The law has a calculation that it uses to determine a fair amount of support that should be paid so both parents can afford to take care of their children. It is called Guideline Support. The amount of support resulting from this calculation is considered to be a fair amount to make sure that both parents are able to take care of the kids when they’re in their care.
How much will child support be? Well, the main factors that are considered are 1) the number of children, 2) how much time the children spend with each parent, and 3) the net earnings of both parents. The California Department of Child Support Services (“DCSS”) has an online guideline support calculator you can use here: DCSS Child Support Guideline Calculator. But we’ll describe the factors in more detail below.
Number of Children
This is pretty straightforward – child support should cover all of your minor children. Under State law, child support continues until the child turns 18, unless the child is still a full-time high school student, in which case support continues until they graduate high school or turn 19, whichever occurs first. (If you have multiple children, guideline child support decreases when one child is no longer supported. However, it isn’t just split in half or thirds, or fourths – it will need to be based on a new guideline calculation.)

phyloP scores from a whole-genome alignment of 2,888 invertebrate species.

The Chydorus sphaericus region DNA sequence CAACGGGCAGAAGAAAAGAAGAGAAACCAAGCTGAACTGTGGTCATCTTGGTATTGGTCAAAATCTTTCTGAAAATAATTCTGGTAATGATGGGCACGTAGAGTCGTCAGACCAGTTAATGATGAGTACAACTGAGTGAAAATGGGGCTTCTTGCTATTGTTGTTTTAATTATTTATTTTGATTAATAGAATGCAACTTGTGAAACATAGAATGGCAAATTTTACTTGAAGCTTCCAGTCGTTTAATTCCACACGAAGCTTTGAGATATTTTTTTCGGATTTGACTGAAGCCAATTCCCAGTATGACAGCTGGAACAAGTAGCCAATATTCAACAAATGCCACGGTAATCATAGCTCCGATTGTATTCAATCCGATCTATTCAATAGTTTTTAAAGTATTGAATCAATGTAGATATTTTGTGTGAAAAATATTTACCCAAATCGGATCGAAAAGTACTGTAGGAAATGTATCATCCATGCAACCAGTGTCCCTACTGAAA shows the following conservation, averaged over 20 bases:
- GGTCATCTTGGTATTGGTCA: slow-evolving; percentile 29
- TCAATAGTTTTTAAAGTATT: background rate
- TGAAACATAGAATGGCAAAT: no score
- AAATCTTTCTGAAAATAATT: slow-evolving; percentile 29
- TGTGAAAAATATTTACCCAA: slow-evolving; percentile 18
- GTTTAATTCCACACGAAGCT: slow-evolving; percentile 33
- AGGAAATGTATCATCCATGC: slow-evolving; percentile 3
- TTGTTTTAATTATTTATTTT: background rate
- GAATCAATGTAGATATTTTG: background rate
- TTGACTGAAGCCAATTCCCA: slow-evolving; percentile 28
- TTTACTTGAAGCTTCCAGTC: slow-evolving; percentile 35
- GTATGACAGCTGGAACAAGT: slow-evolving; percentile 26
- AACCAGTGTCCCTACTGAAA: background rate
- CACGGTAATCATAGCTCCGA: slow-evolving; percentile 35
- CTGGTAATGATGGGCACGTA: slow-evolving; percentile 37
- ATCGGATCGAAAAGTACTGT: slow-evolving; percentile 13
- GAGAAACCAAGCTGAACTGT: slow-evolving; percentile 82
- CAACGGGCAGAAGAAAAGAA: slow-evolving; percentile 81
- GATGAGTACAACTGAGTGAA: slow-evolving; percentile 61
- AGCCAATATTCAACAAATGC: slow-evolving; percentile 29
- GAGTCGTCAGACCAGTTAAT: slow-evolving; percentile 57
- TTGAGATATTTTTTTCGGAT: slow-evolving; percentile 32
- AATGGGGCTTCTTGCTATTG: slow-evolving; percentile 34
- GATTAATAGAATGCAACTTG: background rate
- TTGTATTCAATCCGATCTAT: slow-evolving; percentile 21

The guideline calculation uses how much time each parent has with the children. So, the more time that you spend with one of your kids, the less that you will have to pay……since the parent who doesn’t have the kids during that time should be paying you for the expenses related to your children…..and vice versa. This is usually based on a percentage you can calculate based on your custody agreement. Of course, many families will have to make adjustments from time-to-time for work or travel. But it’s usually based to base this on your average, regular custody schedule.
If you want to look at a guide of timeshare percentages based on common custody schedules, it can be found at the bottom of this article. If you complete your calculations using the DCSS calculator it will give you the opportunity to enter advanced information to calculate support.
This is where the guideline calculation gets complicated. Support isn’t based on your gross, pre-tax wages or your take-home pay; it’s based on your net earnings, which takes into account your earnings and tax deductions, as well as income from any other sources (like rental income, investment income, etc.). You’ll need to have information about these earnings and deductions in order to complete the calculation. Most of this information can be found on your most recent tax returns and paystubs.
If you have more questions about guideline support calculations, you can review DCSS’s User Manual for their support calculator, which provides more information.
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